Banquo wonders if his prophecy will come true like it has for Macbeth, however he tells himself to “hush, no more” as he does not want to give in to any dark thoughts. This reinforces the idea of Banquo being able to check his ambitions and remain loyal to the king. Contrastingly, Macbeth has become fixated on the prophecies. Even though he has been crowned king, he is still not content. Macbeth’s ambition is alive and it changes to remaining King. Macbeth is unable to rest in peace:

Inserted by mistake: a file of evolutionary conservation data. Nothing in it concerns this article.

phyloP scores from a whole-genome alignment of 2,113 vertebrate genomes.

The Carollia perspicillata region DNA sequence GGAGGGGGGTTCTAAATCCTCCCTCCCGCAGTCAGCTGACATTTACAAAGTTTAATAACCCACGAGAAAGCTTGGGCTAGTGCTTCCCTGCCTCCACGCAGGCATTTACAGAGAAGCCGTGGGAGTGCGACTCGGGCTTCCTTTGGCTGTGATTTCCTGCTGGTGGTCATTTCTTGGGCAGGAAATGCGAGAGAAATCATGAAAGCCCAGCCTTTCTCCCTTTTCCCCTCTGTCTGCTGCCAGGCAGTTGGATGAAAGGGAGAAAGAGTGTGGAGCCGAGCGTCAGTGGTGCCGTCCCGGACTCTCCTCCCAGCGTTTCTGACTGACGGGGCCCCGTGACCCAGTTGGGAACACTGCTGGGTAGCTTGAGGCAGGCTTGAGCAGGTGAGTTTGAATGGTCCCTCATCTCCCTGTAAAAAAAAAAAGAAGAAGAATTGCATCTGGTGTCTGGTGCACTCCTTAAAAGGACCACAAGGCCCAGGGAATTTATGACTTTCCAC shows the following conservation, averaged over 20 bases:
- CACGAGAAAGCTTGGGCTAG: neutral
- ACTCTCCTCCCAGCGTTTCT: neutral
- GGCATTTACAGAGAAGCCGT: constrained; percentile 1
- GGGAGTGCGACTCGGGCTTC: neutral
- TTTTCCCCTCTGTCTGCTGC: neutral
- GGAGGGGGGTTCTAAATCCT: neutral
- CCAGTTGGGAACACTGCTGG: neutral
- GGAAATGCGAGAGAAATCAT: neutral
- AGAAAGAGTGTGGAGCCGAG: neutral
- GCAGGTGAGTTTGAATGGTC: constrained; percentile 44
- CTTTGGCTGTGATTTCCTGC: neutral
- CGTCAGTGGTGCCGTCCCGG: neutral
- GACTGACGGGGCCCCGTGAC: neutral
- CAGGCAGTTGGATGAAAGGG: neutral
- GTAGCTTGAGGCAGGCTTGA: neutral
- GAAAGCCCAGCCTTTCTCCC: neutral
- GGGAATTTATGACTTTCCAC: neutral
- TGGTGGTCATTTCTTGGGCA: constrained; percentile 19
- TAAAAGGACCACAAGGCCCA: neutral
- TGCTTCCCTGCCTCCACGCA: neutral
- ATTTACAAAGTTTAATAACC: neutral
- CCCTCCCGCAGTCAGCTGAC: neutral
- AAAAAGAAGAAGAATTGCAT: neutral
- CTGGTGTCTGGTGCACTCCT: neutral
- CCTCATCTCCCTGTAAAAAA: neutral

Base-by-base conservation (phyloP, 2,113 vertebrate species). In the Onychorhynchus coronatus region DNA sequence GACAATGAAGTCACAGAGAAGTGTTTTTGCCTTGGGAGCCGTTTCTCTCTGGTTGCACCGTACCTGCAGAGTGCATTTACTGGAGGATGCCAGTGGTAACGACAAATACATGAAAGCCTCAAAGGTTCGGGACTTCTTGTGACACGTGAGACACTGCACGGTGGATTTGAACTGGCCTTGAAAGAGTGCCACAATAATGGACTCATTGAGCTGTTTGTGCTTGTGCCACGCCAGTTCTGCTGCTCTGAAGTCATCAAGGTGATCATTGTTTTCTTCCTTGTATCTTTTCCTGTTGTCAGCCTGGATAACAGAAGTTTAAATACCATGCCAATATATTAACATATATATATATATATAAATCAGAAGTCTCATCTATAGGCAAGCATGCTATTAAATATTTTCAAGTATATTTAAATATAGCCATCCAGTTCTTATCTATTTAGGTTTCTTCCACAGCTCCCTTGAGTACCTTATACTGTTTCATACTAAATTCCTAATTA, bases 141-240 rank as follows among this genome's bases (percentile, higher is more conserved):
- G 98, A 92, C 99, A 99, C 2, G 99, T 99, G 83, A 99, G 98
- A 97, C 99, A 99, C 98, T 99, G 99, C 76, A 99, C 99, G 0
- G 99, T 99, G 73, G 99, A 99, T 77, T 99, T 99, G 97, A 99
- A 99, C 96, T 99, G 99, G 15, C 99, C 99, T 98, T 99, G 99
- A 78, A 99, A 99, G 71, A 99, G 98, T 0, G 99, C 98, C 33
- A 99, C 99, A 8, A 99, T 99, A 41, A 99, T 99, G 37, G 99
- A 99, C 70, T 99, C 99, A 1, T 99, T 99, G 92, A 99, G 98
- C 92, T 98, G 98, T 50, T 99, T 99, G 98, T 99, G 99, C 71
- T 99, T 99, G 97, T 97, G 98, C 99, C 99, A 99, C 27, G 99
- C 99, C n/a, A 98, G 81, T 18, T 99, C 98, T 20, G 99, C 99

“Better be with the dead…

Than on the torture of the mind to lie

In restless ecstasy.”

Macbeth is unable to rest peacefully due to the constant fear, guilt and paranoia he feels. The use of the word “ecstasy” suggests he is experiencing agonizing mental torture. Macbeth is now suffering from the sleep deprivation foreshadowed by the auditory hallucination in the immediate aftermath of Duncan’s death in Act 2, scene 2. The extent of this suffering is reinforced by the fact that he claims it would be better to be dead than to continue to suffer his current mental torture. This illustrates the theme of the corruptive powers of unchecked ambition as his never ending ambition has made him tormented by paranoia, which will ultimately lead to the murder and Banquo.